1. Instrument sample ingress/egress points. What, monitor first? That's exactly right. Start collecting NSM data immediately (at least session, preferably alert, full content, session, and statistical). It's going to take time to progress through the rest of the steps that follow. While working on the next steps your network forensics appliance can be capturing data to be analyzed later.

  2. Understand business operations. Replace business with whatever term makes you more comfortable if you are a .gov, .mil, .edu, etc. You've got to know the purpose of the organization before you can understand the data it needs to do its job. This requires interviewing people who know this, preferably business owners and managers.

  3. Identify and prioritize business data. Once you understand the purpose of the organization, you should determine the data it needs to function. Not all data is equal, so perform a relative ranking to determine the most important down to least important. This work must be done with the cooperation of the businesses; it cannot be security- or consultant-driven.

  4. Identify and prioritize systems processing business data. By systems I mean an entire assemblage for processing data, not individual computers. Systems include payroll processing, engineering and development, finance projections, etc. Prioritize these systems as you did the data they carry. Hopefully these two sets of rankings will match, but perhaps not.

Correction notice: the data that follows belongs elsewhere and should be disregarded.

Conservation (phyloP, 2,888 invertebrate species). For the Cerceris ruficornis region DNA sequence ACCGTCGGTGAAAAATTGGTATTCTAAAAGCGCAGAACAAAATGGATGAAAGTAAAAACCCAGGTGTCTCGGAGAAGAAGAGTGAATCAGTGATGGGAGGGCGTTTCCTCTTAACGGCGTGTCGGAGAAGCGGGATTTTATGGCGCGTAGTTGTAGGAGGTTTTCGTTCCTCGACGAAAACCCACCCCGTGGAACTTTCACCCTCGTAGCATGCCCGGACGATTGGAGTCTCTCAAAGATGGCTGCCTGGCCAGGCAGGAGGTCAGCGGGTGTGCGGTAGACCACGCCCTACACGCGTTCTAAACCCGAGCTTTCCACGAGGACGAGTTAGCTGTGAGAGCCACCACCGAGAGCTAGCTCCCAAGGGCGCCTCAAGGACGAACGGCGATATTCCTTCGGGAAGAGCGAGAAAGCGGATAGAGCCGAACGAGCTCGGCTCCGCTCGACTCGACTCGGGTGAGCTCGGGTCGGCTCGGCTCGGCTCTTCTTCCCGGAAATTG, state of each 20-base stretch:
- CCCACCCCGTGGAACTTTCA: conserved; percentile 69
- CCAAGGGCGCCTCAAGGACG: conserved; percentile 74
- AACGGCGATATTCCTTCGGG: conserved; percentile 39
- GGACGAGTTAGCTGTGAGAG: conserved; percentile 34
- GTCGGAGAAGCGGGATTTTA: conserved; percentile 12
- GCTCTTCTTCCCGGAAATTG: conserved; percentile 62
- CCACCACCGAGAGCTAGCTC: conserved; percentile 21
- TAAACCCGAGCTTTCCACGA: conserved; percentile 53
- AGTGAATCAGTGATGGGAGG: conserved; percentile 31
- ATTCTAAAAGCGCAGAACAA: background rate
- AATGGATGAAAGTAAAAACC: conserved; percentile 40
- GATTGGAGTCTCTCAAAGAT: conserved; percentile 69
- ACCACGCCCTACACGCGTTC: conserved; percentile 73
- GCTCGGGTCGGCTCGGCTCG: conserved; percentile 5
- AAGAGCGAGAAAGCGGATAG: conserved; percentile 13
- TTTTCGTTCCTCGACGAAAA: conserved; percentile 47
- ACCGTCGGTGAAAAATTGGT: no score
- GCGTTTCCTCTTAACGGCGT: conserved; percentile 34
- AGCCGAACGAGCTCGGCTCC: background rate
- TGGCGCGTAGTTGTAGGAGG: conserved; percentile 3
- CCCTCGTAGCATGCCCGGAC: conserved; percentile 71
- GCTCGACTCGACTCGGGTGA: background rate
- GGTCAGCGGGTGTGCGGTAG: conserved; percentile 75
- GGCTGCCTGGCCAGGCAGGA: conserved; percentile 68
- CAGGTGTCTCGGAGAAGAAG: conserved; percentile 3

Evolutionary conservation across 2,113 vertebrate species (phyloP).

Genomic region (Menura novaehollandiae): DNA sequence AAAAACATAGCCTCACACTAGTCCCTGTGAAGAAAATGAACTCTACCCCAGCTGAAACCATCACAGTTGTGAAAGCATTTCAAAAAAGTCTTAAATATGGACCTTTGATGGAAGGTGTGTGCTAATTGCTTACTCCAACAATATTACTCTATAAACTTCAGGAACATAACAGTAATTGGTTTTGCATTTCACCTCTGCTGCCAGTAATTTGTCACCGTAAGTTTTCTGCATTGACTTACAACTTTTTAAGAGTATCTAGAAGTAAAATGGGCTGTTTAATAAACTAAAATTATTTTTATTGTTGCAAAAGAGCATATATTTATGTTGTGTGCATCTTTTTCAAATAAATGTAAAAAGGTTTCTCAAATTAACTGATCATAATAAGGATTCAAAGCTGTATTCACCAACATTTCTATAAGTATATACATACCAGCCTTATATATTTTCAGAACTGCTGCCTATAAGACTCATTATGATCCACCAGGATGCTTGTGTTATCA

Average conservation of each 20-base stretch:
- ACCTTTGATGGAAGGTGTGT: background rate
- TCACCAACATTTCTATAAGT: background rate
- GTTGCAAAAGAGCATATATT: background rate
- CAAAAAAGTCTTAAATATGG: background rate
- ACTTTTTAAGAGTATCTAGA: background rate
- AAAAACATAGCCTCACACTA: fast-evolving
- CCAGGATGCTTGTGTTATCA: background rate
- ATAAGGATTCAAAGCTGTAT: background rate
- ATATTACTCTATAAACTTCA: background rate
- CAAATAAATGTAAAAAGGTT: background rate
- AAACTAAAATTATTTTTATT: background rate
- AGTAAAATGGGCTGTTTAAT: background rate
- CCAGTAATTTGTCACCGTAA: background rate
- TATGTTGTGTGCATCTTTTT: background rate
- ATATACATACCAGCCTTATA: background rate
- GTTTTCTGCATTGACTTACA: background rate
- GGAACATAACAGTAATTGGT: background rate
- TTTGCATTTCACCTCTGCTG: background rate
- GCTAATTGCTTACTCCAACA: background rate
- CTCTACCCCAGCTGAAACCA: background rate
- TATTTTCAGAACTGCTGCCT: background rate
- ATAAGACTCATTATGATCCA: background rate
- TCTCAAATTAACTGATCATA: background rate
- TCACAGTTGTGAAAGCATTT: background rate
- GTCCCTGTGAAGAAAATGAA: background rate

5. Identify and prioritize resources comprising systems. Here we start dealing with individual servers, clients, and infrastructure. For example, the database containing payroll data is probably more important than the Web server offering access to clients. Here tech people are more important than managers because tech people build and maintain these devices.

  6. Define policy, profile resources, and identify violations. Steps 2-5 have gotten you to the point where you should have a good understanding of the business and its components. If you have a policy, review it to ensure it makes sense given the process thus far. If you haven't yet defined a policy for the use of your information resources, do so now.